YOU can’t always get what you want, or even what you deserve — you get what you negotiate.
That’s according to Dr Matt Lohmeyer, a professional negotiator whose firm Negotiation Partners works with such titans as BHP, Coles and the Royal Australian Army.
Doing deals with big business, government and military contractors requires “pretty heavy duty skills”, but Dr Lohmeyer says the most important element in negotiating is to “be prepared”.
“Know exactly where you can go, and where you can’t, so you’re not bullied into a position where it’s not a good place for you,” he told news.com.au.
And don’t be swayed by “bully boy tactics”; if a party is sitting across the table from you, remember that they are there because they want something you have. It’s your job to ask the right questions to find out what that is.
“Most of the time, it is theatre,” Dr Lohmeyer said.
“Work as a team, go in not just by yourself. You can take a lot of heat out of it by passing the ball to each other.”
Ultimately, success depended on remaining confident enough to “keep playing, not conceding without getting anything back in return”.
“It’s about managing the process and how to make the negotiation flow, when to accelerate and when to slow down,” Dr Lohmeyer said.
“Be aware of the power of your product; they want something from you, otherwise they’d walk out. Just make sure you get what it’s worth.”
But whatever you do, Dr Lohmeyer said, steer clear of these seven deadly, but common mistakes:
1. ASKING FOR SUBSTANTIALLY MORE THAN YOU NEED
A shock opening only works if you are dealing with people who don’t know what they are doing, or who don’t know the marketplace. Don’t believe those who tell you that your first offer should always have “shock value” — in most settings, this is foolish. Trying to see if you can get lucky is best left for the roulette table. At the negotiating table, opening with an extreme position is deadly. At best, you will look like a fool who doesn’t understand the market; at worst, the other side will just laugh and leave, depriving you of the opportunity to negotiate at all. Even if they humour you, you then have to make large unilateral concessions to moderate your “shock” demand back to more reasonable levels, which weakens your negotiating position and credibility.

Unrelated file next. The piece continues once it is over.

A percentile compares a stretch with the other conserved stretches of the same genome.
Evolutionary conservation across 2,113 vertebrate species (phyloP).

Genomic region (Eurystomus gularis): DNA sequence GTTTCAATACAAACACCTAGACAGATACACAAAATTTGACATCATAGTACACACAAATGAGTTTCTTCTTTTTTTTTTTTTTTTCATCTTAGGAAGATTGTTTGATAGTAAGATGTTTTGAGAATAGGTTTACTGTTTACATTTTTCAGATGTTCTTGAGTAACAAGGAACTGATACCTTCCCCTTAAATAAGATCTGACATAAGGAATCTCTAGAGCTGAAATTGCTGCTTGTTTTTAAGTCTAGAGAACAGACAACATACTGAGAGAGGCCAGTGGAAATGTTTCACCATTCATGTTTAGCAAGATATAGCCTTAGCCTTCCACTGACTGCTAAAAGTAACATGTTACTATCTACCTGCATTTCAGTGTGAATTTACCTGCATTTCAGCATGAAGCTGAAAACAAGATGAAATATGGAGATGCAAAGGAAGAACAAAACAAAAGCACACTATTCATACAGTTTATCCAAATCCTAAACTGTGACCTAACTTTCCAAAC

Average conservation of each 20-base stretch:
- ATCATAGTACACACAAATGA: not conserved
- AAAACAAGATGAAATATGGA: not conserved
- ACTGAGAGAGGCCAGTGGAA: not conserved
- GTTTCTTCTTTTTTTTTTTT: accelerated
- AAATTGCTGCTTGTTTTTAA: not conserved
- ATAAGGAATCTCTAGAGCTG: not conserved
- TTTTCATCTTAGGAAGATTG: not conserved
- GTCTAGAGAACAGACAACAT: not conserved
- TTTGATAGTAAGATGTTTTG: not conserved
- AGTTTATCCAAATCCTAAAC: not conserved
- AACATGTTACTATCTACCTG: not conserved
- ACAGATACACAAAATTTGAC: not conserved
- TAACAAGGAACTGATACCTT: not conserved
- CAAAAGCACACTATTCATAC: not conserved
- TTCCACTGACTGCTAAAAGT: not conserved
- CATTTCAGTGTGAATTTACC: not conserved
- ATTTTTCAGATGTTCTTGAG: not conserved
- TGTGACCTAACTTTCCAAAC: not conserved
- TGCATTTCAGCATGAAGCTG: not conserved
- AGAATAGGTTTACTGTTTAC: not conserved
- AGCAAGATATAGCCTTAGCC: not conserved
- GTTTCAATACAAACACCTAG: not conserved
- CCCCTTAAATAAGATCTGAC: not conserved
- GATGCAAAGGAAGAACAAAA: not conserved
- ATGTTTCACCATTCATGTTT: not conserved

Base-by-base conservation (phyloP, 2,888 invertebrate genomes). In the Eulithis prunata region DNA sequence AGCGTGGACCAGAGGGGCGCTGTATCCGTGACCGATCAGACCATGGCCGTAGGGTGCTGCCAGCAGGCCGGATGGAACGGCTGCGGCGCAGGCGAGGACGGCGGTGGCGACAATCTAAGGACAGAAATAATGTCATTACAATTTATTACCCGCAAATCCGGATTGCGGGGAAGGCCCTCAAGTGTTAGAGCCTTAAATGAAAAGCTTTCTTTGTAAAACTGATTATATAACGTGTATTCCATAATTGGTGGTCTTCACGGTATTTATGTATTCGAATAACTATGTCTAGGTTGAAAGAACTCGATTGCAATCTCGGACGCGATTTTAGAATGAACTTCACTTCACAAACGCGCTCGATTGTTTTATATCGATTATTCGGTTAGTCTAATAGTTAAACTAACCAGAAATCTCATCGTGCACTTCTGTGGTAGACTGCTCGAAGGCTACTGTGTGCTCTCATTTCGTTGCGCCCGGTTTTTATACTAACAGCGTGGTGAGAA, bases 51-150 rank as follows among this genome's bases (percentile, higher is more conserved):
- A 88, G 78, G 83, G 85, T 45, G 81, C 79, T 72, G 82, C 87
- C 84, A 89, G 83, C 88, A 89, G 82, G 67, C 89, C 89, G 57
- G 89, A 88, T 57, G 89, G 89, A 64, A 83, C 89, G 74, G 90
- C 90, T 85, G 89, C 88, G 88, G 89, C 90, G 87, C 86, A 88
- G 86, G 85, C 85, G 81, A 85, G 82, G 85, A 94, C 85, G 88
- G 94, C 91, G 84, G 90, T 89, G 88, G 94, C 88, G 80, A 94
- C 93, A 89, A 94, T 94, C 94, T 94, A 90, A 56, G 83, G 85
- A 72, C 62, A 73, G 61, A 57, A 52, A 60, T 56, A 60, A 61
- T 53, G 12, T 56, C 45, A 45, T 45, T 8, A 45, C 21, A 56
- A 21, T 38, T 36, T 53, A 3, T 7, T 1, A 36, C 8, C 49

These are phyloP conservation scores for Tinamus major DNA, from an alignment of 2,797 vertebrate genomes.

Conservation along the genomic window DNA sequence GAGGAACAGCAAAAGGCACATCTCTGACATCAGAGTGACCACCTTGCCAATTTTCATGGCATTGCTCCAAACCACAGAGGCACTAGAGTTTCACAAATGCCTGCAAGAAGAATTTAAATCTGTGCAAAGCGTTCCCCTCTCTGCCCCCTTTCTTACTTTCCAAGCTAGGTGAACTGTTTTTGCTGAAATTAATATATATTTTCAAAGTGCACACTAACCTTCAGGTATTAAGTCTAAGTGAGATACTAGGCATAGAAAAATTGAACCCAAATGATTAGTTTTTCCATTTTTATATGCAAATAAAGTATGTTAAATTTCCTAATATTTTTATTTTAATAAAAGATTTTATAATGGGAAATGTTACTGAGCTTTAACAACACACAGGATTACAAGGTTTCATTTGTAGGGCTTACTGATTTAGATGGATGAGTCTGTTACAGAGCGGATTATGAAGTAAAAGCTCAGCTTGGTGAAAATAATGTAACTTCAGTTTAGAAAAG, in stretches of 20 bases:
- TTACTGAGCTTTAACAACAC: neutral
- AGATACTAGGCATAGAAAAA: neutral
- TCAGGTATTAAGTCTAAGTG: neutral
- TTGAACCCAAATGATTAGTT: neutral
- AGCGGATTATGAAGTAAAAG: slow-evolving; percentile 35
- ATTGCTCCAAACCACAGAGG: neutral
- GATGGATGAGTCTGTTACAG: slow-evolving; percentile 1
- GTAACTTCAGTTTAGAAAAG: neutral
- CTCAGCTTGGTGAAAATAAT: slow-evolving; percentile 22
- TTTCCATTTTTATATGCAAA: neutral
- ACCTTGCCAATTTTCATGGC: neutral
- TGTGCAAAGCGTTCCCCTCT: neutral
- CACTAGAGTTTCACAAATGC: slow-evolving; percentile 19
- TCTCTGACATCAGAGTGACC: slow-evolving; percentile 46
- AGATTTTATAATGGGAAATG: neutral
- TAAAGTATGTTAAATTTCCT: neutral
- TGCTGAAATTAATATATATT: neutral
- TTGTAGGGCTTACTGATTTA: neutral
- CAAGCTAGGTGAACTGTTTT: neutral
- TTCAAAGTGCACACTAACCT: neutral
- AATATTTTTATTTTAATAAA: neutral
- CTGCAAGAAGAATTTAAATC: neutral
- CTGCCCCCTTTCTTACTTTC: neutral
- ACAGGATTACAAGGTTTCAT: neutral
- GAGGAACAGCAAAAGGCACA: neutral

Be optimistic, but remain realistic when making demands and proposals.
2. TRYING TO TAKE THE LAST DOLLAR OFF THE TABLE
There is always a better deal out there. Pushing on beyond what is already a good deal exposes you to danger and the law of diminishing returns. As a negotiator, you need to know what a good deal looks like and when to shake on a good deal. The secret is careful preparation. We observe this in negotiations a lot: greed takes over and the temptation to push for just one more concession. Sometimes you get away with it: sometimes it’s that last demand that collapses the entire deal and causes resentment you’ll be reminded of for years. Don’t chase the last dollar, chase the next profitable deal instead. Prepare carefully, know exactly what you want and don’t risk a perfectly good deal in pursuit of a perfect one.
3. ACCEPTING THE FIRST OFFER
People expect you to counter their first offer. Imagine someone has advertised a car for $15,000. You offer them $8,000 and they say: “sold”. How would you feel? You’d probably think: Damn, I should have started with $6,000.” Your second thought might be: “There’s something wrong with this car.” Similarly, the other side will realise that you would probably have been happy to pay more. Taking the first offer is an easy way to ensure that both sides will regret the deal. Always work to improve on a first offer; both parties will be happier.
4. GETTING EMOTIONALLY ATTACHED TO THE DEAL